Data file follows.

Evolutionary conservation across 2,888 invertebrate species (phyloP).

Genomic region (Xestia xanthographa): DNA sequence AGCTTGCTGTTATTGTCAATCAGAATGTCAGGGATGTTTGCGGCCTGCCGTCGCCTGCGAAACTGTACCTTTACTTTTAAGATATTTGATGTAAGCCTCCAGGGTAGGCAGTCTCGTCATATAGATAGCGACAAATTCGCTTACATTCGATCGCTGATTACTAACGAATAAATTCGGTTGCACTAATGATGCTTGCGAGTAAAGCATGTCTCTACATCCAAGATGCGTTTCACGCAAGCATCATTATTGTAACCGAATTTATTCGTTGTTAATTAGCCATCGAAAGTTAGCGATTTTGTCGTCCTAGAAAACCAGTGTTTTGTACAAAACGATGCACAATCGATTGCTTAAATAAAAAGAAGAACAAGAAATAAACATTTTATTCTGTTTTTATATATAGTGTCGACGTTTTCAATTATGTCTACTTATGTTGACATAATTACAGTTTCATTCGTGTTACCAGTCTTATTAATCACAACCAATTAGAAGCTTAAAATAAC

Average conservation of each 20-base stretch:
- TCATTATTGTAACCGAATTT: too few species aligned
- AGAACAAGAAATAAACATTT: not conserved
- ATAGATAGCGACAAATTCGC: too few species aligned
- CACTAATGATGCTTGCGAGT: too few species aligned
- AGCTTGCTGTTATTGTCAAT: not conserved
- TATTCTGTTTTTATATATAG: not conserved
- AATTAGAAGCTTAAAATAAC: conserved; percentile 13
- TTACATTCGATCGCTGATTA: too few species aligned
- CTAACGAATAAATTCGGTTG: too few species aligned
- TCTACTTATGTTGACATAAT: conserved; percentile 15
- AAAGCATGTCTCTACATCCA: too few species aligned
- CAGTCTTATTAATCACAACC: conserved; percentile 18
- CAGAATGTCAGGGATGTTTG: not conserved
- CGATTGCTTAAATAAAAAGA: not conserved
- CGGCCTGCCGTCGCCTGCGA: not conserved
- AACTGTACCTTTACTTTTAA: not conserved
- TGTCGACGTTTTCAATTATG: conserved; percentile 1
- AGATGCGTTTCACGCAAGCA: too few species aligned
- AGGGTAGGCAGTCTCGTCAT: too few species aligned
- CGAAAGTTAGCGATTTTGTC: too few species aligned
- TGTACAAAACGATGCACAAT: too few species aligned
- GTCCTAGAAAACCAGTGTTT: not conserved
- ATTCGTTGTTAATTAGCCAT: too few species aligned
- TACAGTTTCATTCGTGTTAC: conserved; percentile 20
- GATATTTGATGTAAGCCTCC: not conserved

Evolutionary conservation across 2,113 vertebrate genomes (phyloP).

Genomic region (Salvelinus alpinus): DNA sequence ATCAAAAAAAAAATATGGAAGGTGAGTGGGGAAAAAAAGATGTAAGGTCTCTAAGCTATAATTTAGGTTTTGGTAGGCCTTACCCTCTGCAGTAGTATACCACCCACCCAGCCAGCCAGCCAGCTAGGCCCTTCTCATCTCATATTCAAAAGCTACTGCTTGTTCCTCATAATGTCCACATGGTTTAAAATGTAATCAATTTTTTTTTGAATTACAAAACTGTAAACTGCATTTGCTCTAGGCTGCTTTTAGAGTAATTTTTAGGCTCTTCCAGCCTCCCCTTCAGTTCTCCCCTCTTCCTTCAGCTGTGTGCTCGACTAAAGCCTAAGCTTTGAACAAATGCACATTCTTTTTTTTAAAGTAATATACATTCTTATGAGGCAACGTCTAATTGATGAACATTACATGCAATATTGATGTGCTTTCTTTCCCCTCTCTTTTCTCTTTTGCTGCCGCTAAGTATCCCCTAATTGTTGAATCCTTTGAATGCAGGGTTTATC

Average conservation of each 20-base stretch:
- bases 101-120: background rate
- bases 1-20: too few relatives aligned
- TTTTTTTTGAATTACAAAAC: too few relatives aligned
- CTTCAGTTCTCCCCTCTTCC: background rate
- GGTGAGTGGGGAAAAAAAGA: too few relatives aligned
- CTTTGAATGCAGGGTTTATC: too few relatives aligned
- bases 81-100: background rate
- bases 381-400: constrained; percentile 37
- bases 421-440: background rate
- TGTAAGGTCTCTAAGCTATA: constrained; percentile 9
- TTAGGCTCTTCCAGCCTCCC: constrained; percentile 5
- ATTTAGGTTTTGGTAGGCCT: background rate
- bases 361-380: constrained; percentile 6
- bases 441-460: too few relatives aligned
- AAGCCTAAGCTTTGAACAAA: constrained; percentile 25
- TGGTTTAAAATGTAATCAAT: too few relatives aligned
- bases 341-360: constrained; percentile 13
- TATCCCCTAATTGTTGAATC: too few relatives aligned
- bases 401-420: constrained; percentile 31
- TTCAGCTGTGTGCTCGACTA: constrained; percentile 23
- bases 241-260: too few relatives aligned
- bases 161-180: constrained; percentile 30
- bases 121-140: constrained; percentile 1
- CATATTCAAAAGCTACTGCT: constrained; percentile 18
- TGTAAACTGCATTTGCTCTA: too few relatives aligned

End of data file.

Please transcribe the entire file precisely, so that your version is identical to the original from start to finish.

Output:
Evolutionary conservation across 2,888 invertebrate species (phyloP).

Genomic region (Xestia xanthographa): DNA sequence AGCTTGCTGTTATTGTCAATCAGAATGTCAGGGATGTTTGCGGCCTGCCGTCGCCTGCGAAACTGTACCTTTACTTTTAAGATATTTGATGTAAGCCTCCAGGGTAGGCAGTCTCGTCATATAGATAGCGACAAATTCGCTTACATTCGATCGCTGATTACTAACGAATAAATTCGGTTGCACTAATGATGCTTGCGAGTAAAGCATGTCTCTACATCCAAGATGCGTTTCACGCAAGCATCATTATTGTAACCGAATTTATTCGTTGTTAATTAGCCATCGAAAGTTAGCGATTTTGTCGTCCTAGAAAACCAGTGTTTTGTACAAAACGATGCACAATCGATTGCTTAAATAAAAAGAAGAACAAGAAATAAACATTTTATTCTGTTTTTATATATAGTGTCGACGTTTTCAATTATGTCTACTTATGTTGACATAATTACAGTTTCATTCGTGTTACCAGTCTTATTAATCACAACCAATTAGAAGCTTAAAATAAC

Average conservation of each 20-base stretch:
- TCATTATTGTAACCGAATTT: too few species aligned
- AGAACAAGAAATAAACATTT: not conserved
- ATAGATAGCGACAAATTCGC: too few species aligned
- CACTAATGATGCTTGCGAGT: too few species aligned
- AGCTTGCTGTTATTGTCAAT: not conserved
- TATTCTGTTTTTATATATAG: not conserved
- AATTAGAAGCTTAAAATAAC: conserved; percentile 13
- TTACATTCGATCGCTGATTA: too few species aligned
- CTAACGAATAAATTCGGTTG: too few species aligned
- TCTACTTATGTTGACATAAT: conserved; percentile 15
- AAAGCATGTCTCTACATCCA: too few species aligned
- CAGTCTTATTAATCACAACC: conserved; percentile 18
- CAGAATGTCAGGGATGTTTG: not conserved
- CGATTGCTTAAATAAAAAGA: not conserved
- CGGCCTGCCGTCGCCTGCGA: not conserved
- AACTGTACCTTTACTTTTAA: not conserved
- TGTCGACGTTTTCAATTATG: conserved; percentile 1
- AGATGCGTTTCACGCAAGCA: too few species aligned
- AGGGTAGGCAGTCTCGTCAT: too few species aligned
- CGAAAGTTAGCGATTTTGTC: too few species aligned
- TGTACAAAACGATGCACAAT: too few species aligned
- GTCCTAGAAAACCAGTGTTT: not conserved
- ATTCGTTGTTAATTAGCCAT: too few species aligned
- TACAGTTTCATTCGTGTTAC: conserved; percentile 20
- GATATTTGATGTAAGCCTCC: not conserved

Evolutionary conservation across 2,113 vertebrate genomes (phyloP).

Genomic region (Salvelinus alpinus): DNA sequence ATCAAAAAAAAAATATGGAAGGTGAGTGGGGAAAAAAAGATGTAAGGTCTCTAAGCTATAATTTAGGTTTTGGTAGGCCTTACCCTCTGCAGTAGTATACCACCCACCCAGCCAGCCAGCCAGCTAGGCCCTTCTCATCTCATATTCAAAAGCTACTGCTTGTTCCTCATAATGTCCACATGGTTTAAAATGTAATCAATTTTTTTTTGAATTACAAAACTGTAAACTGCATTTGCTCTAGGCTGCTTTTAGAGTAATTTTTAGGCTCTTCCAGCCTCCCCTTCAGTTCTCCCCTCTTCCTTCAGCTGTGTGCTCGACTAAAGCCTAAGCTTTGAACAAATGCACATTCTTTTTTTTAAAGTAATATACATTCTTATGAGGCAACGTCTAATTGATGAACATTACATGCAATATTGATGTGCTTTCTTTCCCCTCTCTTTTCTCTTTTGCTGCCGCTAAGTATCCCCTAATTGTTGAATCCTTTGAATGCAGGGTTTATC

Average conservation of each 20-base stretch:
- bases 101-120: background rate
- bases 1-20: too few relatives aligned
- TTTTTTTTGAATTACAAAAC: too few relatives aligned
- CTTCAGTTCTCCCCTCTTCC: background rate
- GGTGAGTGGGGAAAAAAAGA: too few relatives aligned
- CTTTGAATGCAGGGTTTATC: too few relatives aligned
- bases 81-100: background rate
- bases 381-400: constrained; percentile 37
- bases 421-440: background rate
- TGTAAGGTCTCTAAGCTATA: constrained; percentile 9
- TTAGGCTCTTCCAGCCTCCC: constrained; percentile 5
- ATTTAGGTTTTGGTAGGCCT: background rate
- bases 361-380: constrained; percentile 6
- bases 441-460: too few relatives aligned
- AAGCCTAAGCTTTGAACAAA: constrained; percentile 25
- TGGTTTAAAATGTAATCAAT: too few relatives aligned
- bases 341-360: constrained; percentile 13
- TATCCCCTAATTGTTGAATC: too few relatives aligned
- bases 401-420: constrained; percentile 31
- TTCAGCTGTGTGCTCGACTA: constrained; percentile 23
- bases 241-260: too few relatives aligned
- bases 161-180: constrained; percentile 30
- bases 121-140: constrained; percentile 1
- CATATTCAAAAGCTACTGCT: constrained; percentile 18
- TGTAAACTGCATTTGCTCTA: too few relatives aligned